5 Money Goals You Can Achieve This Summer


With summer right around the corner, you might be thinking about travel plans, backyard barbecues, and spending time with friends and family. Summer feels like the vacation we've all earned after enduring colder, drearier months — and that can lead to us slacking off in a very important area: money.

It's time to change your thinking. Summer can be the perfect time to tackle some of your financial goals. Here are some to consider working toward over the next few months.

1. Start an emergency fund

When disaster strikes, an emergency fund can protect you, your family, and your finances. This is money set aside for an unexpected but major expense like a job loss, medical bill, or costly car repair.

How much money should you have in your emergency fund? It can depend on a few factors, such as your lifestyle and income, but a good goal to strive for is typically three to six months' worth of daily living expenses — or a year's worth if you're single or in a high-paying job.

You may not be able to build this entire fund overnight, but you can make some serious progress this summer. Set up automatic contributions from your paycheck into a savings account — a few hundred dollars a month is a great start. You'll thank yourself if there's ever a catastrophic financial emergency. (See also: 5-Minute Finance: Start an Emergency Fund)

2. Boost your bottom line

Most of us could use a little extra cash during the summer. Longer days and warmer weather may have you spending more time (and money) hosting cookouts, taking road trips, and hitting the town. Not to mention with the kids home from school for the next three months, the blow to your budget is imminent. How can you combat this inevitable cash crunch? Get a side hustle.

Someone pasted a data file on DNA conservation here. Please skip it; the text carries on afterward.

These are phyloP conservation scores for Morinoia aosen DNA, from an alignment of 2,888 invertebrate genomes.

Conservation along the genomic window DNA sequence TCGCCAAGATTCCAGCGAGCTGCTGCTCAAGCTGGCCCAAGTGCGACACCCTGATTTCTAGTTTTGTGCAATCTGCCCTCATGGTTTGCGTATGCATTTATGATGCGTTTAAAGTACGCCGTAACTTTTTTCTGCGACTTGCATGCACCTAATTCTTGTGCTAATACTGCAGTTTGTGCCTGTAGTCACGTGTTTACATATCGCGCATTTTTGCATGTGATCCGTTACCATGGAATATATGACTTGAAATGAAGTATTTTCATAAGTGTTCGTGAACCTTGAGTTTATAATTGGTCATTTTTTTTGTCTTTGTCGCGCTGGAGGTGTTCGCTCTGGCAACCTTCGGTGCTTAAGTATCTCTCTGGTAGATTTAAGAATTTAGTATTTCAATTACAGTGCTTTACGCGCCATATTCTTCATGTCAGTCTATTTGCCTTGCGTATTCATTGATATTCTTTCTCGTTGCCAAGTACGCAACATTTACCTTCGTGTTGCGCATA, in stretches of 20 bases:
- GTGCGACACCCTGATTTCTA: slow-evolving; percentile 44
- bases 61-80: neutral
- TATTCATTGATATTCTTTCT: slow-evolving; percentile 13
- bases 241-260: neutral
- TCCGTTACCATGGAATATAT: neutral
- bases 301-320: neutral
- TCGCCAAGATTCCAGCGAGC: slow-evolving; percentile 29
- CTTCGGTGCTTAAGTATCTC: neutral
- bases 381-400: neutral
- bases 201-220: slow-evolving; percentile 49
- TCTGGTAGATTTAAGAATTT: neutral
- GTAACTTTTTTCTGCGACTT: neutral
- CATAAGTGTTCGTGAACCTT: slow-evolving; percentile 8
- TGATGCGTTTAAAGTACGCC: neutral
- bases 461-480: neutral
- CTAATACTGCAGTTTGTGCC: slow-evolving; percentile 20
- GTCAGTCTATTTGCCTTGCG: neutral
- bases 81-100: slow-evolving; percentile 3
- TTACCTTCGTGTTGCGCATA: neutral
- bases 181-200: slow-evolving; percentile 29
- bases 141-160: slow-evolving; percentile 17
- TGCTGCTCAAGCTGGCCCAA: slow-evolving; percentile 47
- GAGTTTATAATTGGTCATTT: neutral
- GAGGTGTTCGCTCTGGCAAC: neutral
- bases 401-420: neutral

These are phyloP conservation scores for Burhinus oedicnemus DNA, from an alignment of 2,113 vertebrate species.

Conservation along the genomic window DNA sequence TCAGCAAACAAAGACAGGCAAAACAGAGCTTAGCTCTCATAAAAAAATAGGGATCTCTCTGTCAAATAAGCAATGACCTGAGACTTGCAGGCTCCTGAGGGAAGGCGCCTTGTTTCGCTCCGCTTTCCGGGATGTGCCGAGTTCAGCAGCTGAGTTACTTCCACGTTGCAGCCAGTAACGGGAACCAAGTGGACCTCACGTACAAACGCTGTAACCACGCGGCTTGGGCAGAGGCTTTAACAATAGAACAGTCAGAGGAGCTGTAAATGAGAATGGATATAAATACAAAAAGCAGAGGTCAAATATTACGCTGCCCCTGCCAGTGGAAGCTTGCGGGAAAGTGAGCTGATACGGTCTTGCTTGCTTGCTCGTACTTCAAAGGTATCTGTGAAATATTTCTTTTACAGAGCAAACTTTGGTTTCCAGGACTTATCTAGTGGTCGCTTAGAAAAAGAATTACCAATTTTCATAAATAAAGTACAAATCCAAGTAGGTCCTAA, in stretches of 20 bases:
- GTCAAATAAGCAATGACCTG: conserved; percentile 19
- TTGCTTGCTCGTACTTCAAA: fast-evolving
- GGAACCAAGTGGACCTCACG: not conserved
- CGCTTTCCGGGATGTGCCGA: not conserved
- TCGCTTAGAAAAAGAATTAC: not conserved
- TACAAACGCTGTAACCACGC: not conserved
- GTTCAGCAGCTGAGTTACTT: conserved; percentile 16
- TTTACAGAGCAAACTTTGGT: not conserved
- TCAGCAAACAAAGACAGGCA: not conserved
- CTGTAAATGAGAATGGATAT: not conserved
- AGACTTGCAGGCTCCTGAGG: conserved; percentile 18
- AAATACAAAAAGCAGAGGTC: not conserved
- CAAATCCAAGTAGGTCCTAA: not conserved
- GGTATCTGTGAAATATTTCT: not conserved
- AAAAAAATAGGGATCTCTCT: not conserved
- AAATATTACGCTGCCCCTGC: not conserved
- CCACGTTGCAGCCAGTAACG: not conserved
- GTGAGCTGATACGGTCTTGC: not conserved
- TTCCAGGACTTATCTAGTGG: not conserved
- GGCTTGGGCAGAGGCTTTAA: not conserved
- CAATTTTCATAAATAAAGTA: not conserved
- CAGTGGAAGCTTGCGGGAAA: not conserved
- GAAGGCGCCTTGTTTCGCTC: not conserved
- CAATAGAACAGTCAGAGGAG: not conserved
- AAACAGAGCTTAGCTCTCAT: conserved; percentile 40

There are hundreds of ways you can earn money through a side gig. You could pick up a part-time shift at a restaurant, offer to baby-sit or pet sit, or even start your own blog or small business. Your options are endless.

Side hustle income can improve every single area of your finances. It can help you to pay off debt faster, save more, and give you a little extra room in your budget every month. (See also: 14 Best Side Jobs For Fast Cash)

3. Start saving more for retirement

While you're lounging in the backyard hammock, take the moment of downtime as a perfect reminder of a major financial concern — retirement. Are you on the path to being able to retire when you are hoping to?

Set a goal this summer to catch up on your retirement contributions. Even contributing just one more percent of your income into your 401(k) will boost your savings goals with very little effort on your part. (See also: 7 Retirement Planning Steps Late Starters Must Make)

4. Track your spending

Everyone knows that budgeting can help people reach their financial goals, but many people still don't bother to track their spending every month. Tracking your spending has traditionally been an arduous task, but with technology, it's become much easier. Now you can use free apps, like Mint, that will automatically track your spending for you. You can set your budget for each category, and the app will tell you where you have overspent.

Take the time this summer to find a way to track your spending. Whether you like the tech route or you're an old school Excel spreadsheet lover, it's all about finding what works for you and sticking to it. (See also: Stop Using These 5 Excuses Not to Budget)

5. Pay off debt

While you might not be able to become entirely debt-free this summer, you can set a realistic goal of how much debt you would like to pay off.

Give yourself a starting day and a deadline. Take the total amount of your goal and divide it by three months to calculate how much you need to pay off per month. Then, take a look at your budget and figure out where you can come up with the additional cash. Do you need to cut some line items out entirely? When you set a goal and stick to it, you might be amazed at what you can accomplish this summer. (See also: 7 Easy First Steps to Paying Off Debt)

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